With Mayweather and Ward Retired, Boxing’s P4P Throne is Vacant

As of September 21, 2017, there is no pound-for-pound king in boxing.

With Floyd Mayweather retiring again after knocking out MMA star Conor McGregor earlier this month and undefeated unified light heavyweight champion Andre Ward inexplicably retiring later in the month, boxing officially has no pound-for-pound No. 1.

The list of “maybe bests” is intriguing but lacks a star with the proper credentials. Undisputed junior welterweight kingpin Terence Crawford, unified middleweight champion Gennady Golovkin, lineal middleweight champion Canelo Alvarez and the winner of the December 9th showdown between Vasyl Lomachenko and Guillermo Rigondeaux are the most likely candidates to fill the void.

Crawford (pictured) appears the most likely to ascend to the throne. He has already won lineal championships at both lightweight and junior welterweight. He is a spectacular mixture of ring savvy and technical glory and he can fight orthodox or southpaw better than most fighters can out of one stance.

But Crawford’s resume has yet to be exalted with the name of a fellow great. He is almost always a heavy favorite and has yet to move up to welterweight where other excellent fighters await to challenge his claim to greatness.

Middleweight monster Gennady Golovkin had a chance last weekend to solidify his standing among the rest of the elites, but failed to convince the judges he was better than former 154-pound titleholder Canelo Alvarez. The bout ended in a draw leaving many to wonder which man was the true king of the middleweight division.

Alvarez came close to the upset, but after starting strong and finishing even stronger, the 27-year-old Mexican was handed a split decision draw versus Golovkin, leaving many people angry over the decision. Alvarez fought better than expected against Golovkin but didn’t separate himself as the main attraction at middleweight, much less the most elite fighter in all the sport.

Lomachenko has only fought ten professional prizefights. He is 9-1 and has not avenged the loss to Orlando Salido. Lomachenko appears to have all the tools to become the best fighter on the planet, but his resume is seriously lacking anything to suggest he deserves the honor of being hailed the most elite fighter in the world.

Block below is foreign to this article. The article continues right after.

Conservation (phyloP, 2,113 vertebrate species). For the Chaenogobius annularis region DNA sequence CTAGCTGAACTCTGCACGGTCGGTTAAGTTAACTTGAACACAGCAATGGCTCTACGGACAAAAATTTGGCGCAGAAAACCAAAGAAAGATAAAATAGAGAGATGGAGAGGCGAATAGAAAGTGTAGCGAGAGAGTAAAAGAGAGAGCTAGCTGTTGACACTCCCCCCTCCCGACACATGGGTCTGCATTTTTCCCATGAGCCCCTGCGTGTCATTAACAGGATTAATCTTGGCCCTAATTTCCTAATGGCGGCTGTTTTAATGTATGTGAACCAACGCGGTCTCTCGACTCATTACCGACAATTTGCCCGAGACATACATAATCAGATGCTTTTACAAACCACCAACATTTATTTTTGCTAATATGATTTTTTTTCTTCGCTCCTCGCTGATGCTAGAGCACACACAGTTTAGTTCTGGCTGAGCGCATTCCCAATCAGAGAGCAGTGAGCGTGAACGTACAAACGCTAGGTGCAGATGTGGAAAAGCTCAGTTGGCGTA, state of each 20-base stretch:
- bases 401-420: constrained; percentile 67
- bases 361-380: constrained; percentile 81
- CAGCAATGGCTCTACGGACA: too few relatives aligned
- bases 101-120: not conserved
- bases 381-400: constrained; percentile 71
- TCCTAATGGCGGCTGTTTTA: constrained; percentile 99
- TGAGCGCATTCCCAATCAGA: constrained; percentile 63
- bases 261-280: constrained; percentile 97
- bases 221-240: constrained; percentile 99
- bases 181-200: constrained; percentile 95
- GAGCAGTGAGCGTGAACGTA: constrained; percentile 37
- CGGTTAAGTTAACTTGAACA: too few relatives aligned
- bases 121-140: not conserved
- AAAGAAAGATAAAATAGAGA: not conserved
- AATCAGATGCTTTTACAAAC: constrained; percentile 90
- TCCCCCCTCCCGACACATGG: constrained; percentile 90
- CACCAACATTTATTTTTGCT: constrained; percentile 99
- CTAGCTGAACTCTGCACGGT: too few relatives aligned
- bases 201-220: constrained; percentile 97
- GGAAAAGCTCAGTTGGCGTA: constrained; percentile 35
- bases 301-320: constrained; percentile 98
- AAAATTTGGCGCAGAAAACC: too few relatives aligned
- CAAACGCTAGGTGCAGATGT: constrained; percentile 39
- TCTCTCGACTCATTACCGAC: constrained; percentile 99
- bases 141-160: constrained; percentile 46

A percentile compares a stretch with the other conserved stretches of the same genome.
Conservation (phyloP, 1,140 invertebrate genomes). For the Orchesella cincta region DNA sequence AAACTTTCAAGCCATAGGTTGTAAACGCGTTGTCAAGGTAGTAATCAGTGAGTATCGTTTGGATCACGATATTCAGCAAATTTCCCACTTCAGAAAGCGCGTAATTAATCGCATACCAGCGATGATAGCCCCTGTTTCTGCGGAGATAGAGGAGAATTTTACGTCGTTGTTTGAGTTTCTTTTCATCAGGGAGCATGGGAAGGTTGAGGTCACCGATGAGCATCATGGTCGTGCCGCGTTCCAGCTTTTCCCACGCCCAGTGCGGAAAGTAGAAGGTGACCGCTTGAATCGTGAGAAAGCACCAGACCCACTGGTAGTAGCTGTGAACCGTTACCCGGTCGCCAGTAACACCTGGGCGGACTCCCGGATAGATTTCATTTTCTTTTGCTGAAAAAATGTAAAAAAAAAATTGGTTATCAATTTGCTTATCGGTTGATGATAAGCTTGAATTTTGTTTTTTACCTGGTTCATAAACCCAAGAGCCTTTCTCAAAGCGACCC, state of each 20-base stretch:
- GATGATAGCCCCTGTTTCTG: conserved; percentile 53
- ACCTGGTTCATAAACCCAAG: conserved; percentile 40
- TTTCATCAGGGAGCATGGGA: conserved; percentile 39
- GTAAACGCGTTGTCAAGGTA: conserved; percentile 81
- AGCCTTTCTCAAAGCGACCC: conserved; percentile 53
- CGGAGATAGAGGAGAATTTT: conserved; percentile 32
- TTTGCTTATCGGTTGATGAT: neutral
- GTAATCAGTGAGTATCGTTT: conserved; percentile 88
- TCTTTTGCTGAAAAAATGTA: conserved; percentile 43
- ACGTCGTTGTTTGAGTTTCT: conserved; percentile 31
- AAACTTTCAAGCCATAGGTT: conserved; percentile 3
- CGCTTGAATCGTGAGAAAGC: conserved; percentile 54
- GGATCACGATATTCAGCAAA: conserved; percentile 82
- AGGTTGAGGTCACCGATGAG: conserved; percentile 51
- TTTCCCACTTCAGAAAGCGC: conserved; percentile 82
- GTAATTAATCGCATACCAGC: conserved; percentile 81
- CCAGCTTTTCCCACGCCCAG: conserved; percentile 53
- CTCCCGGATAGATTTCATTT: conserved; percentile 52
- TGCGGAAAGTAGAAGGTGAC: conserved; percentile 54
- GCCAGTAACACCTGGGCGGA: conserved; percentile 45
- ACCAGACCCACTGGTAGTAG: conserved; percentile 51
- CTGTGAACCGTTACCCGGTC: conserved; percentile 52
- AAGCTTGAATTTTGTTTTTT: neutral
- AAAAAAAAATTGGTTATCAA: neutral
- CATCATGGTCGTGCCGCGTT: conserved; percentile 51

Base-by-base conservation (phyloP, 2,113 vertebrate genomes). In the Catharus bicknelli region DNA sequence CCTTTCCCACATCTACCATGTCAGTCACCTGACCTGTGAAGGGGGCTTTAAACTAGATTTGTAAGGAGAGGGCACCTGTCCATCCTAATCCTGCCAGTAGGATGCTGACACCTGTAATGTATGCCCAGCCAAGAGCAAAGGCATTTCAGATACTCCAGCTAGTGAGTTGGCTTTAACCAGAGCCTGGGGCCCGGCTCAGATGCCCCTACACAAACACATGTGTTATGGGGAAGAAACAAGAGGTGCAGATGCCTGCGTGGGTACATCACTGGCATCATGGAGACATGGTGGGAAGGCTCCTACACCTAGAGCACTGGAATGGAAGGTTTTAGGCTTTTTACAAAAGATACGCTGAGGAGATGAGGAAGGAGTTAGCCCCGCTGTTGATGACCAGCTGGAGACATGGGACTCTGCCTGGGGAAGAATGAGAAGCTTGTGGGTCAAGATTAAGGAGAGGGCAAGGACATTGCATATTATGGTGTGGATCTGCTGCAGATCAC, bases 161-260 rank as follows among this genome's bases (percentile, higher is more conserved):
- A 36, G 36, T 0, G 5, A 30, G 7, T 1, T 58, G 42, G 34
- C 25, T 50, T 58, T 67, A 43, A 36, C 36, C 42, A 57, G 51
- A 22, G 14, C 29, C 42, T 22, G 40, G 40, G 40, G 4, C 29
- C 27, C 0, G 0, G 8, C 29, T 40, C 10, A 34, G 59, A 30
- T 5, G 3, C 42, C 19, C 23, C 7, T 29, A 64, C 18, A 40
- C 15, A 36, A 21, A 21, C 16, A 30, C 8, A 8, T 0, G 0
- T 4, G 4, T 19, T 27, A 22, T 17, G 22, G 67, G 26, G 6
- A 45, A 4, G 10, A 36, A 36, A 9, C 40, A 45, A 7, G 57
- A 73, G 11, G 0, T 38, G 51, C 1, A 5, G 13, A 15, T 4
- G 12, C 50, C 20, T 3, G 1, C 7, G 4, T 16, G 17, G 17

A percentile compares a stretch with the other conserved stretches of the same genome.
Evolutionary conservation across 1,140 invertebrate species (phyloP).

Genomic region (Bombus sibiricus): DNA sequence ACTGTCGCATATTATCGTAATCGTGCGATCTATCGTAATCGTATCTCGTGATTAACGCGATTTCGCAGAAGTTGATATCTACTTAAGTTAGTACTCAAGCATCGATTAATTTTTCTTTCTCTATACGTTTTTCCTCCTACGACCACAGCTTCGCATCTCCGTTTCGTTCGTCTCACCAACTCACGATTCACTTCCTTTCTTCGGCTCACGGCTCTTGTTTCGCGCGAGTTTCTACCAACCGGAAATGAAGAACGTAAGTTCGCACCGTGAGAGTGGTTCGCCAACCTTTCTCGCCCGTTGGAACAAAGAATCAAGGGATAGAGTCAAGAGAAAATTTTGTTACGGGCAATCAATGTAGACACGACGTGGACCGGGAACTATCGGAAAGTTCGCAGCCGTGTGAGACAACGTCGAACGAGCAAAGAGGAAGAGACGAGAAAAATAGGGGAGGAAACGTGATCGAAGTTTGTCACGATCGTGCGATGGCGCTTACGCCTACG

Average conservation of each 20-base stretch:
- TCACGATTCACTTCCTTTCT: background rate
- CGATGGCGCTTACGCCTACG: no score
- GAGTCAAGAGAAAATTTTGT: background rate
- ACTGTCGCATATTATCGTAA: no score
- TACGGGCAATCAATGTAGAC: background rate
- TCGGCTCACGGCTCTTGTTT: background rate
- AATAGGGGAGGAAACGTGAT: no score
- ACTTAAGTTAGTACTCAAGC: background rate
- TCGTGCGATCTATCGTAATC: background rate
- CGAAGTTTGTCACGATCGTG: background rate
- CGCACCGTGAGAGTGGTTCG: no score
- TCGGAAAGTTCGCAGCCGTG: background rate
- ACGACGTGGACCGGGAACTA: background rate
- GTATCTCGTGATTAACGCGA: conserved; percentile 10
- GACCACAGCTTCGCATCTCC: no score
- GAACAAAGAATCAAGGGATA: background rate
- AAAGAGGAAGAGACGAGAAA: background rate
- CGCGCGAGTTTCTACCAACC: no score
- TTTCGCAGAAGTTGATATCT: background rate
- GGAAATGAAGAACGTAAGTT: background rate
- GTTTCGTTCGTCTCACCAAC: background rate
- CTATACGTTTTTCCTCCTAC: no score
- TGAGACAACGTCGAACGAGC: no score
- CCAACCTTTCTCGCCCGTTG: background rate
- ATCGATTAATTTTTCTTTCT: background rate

He’ll get his chance in December. Rigondeaux is by far the most underrated fighter in boxing. He is undefeated in 17 professional fights and has a far superior resume to Lomachenko’s. Voting panels seem to dismiss his craft based on personal preference more than anything else. They do not yet admire the careful Cuban’s style as he has yet to face a fighter who could defeat him.

With Mayweather and Ward gone, who will ascend the mountain?

Most likely, voting panels at The Ring Magazine and the Transnational Boxing Rankings Board will tab Crawford or Golovkin the top fighter in the sport. In fact, I wouldn’t be surprised to see one man slotted to each of the respected outlets’ top spots.

But the truth of the matter is that boxing fans will have to wait and see over the next few months to determine who the No. 1 man really should be. With Crawford, Golovkin and Alvarez waiting for their next fights to be announced, don’t be surprised to see the winner of Lomachenko-Rigondeaux leapfrog everyone else. For Lomachenko, a win over Rigondeaux would legitimize the staunch support he receives from the boxing community. For Rigondeaux, the win would at long last bring the respect and admiration the man truly already deserves.

2017 has been a great year for boxing, but perhaps more than anything people will remember it as the year two of the greatest fighters ever retired—Mayweather and Ward. Boxing will miss both men as it searches for its next pound-for-pound king.

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